The Sony Xperia XA looks fantastic and its camera's great, but its poor battery life and screen let it down
Processor: Octa-core MediaTek MT6755, Screen Size: 5in, Screen resolution: 1,280×720, Rear camera: 13 megapixels, Storage (free): 16GB (10GB), Wireless data: 3G, 4G, Dimensions: 144x67x7.9mm, Weight: 137g, Operating system: Android 6.0.1
Update: After much delay, the Xperia XA has finally got access to Android N – in the end, just a couple of months ahead of the release of Android O.
So should you buy the handset now? Probably not. Although deals have come down in price, and you can get the handsome handset for as little as £12.99 per month, it has since been superceded by the Xperia XA1 which improves on it in a number of ways. Not only is the processor bumped from a Mediatek Helio P10 to a Helio P20, but it gets an additional gigabyte of RAM, and a boost to 10MP boost to the camera.
But if you see a good deal on the Xperia XA, the review below should give you an idea on what you’re getting for the money.
Katherine’s original review continues below.
The Sony Xperia XA has a beautiful edge-to-edge display, which would lead you to think it was Sony’s 2016 flagship phone. Instead, that honour goes to the underwhelming Xperia X, where the Xperia XA, was Sony’s mid-range phone. With almost non-existent bezels, it’s a mystery why Sony didn’t employ this attractive design on the Xperia X.
The Xperia doesn’t have a fingerprint sensor, but it looks more expensive than its £240 price tag – the XA can now be found for as low as £170 on Amazon. With its smooth, soft touch rear and gently rounded corners, the XA is on of Sony’s most comfortable-to-hold smartphones to date.
It’s a shame, then, that the XA’s 5in, 1,280×720 display is nowhere near as good as those used in rest of Sony’s 2016 smartphones. Covering just 81.3% of the sRGB colour gamut, it simply doesn’t have the same depth of colour as the Xperia X, and it even falls behind the Xperia M5, Sony’s other mid-range handset we reviewed earlier in the year, which covered 92.2%.
This is a real shame, as Sony’s displays have consistently been one of its key strengths. Sadly, the XA also lags behind on brightness, topping out at 407.43cd/m2. This is by no means terrible, and still just about good enough to see the screen clearly outdoors in direct sunlight, but when the Xperia X, M5 and even 2014’s M4 Aqua all broke 500cd/m2, the XA once again feels quite dull by comparison. Contrast was reasonably good and I measured a ratio of 1,119:1, so at least you get a decent gradient between lights and darks.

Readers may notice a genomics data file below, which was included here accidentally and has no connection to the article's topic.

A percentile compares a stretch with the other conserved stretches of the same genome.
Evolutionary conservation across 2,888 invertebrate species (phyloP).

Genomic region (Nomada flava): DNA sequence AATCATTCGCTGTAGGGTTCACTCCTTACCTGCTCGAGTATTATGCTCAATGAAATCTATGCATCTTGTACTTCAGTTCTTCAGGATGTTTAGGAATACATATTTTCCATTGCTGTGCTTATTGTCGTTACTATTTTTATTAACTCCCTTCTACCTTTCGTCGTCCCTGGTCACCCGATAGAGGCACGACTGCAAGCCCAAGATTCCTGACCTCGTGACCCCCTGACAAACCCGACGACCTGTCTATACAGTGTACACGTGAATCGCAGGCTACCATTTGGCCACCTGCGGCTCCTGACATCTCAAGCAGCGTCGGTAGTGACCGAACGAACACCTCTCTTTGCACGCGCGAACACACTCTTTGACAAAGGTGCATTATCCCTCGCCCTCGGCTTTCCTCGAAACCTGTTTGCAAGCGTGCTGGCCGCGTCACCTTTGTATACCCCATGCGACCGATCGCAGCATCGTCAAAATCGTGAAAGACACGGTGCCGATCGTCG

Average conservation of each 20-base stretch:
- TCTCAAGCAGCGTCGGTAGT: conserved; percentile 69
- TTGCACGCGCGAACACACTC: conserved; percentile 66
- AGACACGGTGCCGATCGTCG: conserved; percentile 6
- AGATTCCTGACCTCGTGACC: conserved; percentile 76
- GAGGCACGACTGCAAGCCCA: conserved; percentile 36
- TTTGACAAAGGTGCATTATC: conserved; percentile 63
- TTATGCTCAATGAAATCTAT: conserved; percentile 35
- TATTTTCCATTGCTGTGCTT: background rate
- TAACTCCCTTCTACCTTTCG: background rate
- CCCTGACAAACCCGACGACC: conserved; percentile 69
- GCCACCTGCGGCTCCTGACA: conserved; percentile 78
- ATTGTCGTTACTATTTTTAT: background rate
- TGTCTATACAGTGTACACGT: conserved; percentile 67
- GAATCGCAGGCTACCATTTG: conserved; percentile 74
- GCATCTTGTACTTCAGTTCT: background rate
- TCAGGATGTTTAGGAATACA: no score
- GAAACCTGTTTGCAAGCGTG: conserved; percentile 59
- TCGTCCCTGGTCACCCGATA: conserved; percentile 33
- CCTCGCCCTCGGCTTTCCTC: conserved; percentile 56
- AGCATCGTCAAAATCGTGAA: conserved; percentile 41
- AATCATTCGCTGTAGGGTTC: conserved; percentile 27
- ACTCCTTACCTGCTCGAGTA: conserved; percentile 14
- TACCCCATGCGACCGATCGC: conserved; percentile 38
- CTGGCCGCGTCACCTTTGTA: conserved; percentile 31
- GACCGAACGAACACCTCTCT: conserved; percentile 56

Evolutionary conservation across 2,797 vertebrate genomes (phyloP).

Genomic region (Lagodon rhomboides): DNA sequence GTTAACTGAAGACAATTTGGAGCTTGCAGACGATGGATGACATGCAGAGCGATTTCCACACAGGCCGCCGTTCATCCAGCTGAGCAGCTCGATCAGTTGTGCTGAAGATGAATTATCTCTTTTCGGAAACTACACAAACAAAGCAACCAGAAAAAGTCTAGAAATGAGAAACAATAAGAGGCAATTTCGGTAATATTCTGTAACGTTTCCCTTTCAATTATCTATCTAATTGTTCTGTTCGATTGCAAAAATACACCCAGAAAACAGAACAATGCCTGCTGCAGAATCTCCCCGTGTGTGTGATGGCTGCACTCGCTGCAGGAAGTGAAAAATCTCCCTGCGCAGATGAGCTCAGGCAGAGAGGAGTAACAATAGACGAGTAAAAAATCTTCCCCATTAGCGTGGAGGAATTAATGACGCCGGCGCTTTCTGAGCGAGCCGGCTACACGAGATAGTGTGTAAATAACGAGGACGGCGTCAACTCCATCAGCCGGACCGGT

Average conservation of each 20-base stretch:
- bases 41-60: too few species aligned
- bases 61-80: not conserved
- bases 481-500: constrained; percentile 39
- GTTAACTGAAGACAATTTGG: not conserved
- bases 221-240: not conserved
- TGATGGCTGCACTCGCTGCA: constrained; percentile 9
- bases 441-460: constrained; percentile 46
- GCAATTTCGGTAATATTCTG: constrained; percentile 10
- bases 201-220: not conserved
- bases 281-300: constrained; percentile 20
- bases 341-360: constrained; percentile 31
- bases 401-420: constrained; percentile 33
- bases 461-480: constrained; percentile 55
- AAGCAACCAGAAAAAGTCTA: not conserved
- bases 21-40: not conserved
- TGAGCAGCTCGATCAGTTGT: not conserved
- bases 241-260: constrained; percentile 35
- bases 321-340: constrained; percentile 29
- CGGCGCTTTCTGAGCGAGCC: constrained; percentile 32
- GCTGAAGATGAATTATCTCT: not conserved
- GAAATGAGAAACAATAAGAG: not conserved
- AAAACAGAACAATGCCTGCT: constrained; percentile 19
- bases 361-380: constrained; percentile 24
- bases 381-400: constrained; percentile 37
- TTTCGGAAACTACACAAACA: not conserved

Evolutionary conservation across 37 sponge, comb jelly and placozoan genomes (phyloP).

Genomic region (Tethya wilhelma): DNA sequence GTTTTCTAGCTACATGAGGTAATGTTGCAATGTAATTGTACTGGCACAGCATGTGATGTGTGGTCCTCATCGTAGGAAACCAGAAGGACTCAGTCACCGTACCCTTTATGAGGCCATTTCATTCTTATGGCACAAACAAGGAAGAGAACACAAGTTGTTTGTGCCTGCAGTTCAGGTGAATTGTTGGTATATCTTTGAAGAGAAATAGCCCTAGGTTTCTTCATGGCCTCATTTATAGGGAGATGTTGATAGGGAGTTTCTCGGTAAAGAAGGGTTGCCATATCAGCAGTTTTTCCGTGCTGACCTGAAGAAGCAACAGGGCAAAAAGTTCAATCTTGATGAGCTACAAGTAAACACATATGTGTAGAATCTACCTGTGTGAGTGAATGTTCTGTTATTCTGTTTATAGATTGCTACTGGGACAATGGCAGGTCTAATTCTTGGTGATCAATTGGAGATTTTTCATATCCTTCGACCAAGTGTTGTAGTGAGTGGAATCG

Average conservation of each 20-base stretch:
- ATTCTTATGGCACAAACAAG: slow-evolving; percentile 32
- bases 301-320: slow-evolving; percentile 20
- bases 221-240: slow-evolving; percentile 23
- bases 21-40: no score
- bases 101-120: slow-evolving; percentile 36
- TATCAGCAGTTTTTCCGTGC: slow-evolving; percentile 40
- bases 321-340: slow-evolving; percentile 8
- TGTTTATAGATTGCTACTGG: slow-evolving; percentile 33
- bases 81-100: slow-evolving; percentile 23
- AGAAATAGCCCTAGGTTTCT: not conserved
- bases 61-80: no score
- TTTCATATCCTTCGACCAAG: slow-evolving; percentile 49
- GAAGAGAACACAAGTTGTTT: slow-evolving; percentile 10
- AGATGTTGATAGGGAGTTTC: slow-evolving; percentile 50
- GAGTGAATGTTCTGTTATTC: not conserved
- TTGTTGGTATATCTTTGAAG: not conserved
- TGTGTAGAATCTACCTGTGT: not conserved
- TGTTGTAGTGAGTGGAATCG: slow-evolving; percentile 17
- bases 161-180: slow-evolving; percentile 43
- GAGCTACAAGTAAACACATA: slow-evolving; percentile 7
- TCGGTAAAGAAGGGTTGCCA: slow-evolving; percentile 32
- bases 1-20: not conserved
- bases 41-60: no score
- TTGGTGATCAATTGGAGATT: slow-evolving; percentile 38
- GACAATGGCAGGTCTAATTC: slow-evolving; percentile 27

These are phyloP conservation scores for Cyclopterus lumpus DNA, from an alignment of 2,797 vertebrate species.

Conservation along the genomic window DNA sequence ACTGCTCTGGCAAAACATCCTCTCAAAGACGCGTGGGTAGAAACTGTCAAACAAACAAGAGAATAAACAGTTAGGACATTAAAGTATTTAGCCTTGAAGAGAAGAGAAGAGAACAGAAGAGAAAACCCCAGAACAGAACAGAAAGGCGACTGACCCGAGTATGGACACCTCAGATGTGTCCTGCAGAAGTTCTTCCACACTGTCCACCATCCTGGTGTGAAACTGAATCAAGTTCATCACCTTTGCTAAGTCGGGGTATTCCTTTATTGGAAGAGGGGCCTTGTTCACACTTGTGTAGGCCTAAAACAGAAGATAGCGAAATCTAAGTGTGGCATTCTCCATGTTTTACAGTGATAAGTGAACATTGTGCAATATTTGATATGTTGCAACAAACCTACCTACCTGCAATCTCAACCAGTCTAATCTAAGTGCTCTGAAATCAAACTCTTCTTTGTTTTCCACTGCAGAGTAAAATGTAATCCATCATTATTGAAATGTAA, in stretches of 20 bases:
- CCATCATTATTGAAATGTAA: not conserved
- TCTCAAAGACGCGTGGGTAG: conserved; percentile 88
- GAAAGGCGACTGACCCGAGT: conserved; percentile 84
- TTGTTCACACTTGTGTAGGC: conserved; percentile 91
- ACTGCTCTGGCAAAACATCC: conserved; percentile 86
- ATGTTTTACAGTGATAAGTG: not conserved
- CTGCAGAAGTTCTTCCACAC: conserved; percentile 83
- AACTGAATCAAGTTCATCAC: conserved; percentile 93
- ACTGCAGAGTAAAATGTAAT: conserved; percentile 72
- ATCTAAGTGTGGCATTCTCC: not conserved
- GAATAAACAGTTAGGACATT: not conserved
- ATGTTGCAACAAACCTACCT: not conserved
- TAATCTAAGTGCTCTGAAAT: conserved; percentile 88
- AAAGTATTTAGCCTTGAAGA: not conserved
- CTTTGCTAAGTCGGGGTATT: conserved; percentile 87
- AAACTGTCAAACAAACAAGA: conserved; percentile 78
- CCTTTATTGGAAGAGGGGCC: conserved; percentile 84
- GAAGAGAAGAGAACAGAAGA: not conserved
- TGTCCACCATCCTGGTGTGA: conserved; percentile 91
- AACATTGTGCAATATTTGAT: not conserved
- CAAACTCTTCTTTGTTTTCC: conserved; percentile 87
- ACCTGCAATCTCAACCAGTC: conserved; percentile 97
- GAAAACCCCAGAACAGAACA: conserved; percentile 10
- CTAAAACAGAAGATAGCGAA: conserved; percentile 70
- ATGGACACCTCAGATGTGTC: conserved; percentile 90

I suspect Sony had good reason for curtailing the screen’s maximum brightness, as a brighter screen would have used more power and reduced battery life further. Its 2,300mAh battery might possibly be a bit on the small side compared to other mid-range smartphones, but even setting the screen brightness to our standard measurement of 170cd/m2 only yielded a rather pitiful battery life score of 7h 12m in our continuous video playback test.
This just isn’t good enough in this day and age, especially when you’ve got budget phones that are half the price of the XA, such as the Vodafone Smart Prime 7, the Moto G 3rd Gen, and Samsung Galaxy J5, regularly exceeding at least ten hours under the same conditions.
The one thing the XA does have on its side, however, is speed. With an octa-core 2.0GHz MediaTek MT6755 processor and 2GB of RAM at its disposal, the XA feels silky smooth in day-to-day use, and Sony’s version of Android 6.0.1 rarely lagged or tripped over itself. Bizarrely, our usual Geekbench 3 benchmarks kept crashing when I tried to run them on the XA.
This chipset puts the Xperia XA roughly on a par with the £170 Moto G4. However, comparing it something closer to its £240 price, and I can confidently say it’s outclassed by the absurdly quick OnePlus 2, which costs £250.
All of this isn’t really a major issue, though, as speed in Android isn’t the Xperia XA’s issue. In fact, it’s the one area, alongside its design, that I’m perfectly happy with.
Our graphics tests had no benchmarking issues. This time, we’re certain the Xperia XA’s on the back foot, as its 445 frames in GFX Bench GL’s offscreen Manhattan 3.0 test only equates to around 7.2fps, putting it a long way behind the OnePlus 2’s 1,396 frames and 23fps average.
In practice, it’s not nearly as bad as it sounds, for while complex games like Hearthstone were a tad jerky in places, it wasn’t really bad enough to make me stop playing at any point. Simpler games like Threes also ran perfectly fine, so you shouldn’t have too much trouble running most of your favourite games.
|Octa-core MediaTek MT6755
|Memory card slot (supplied)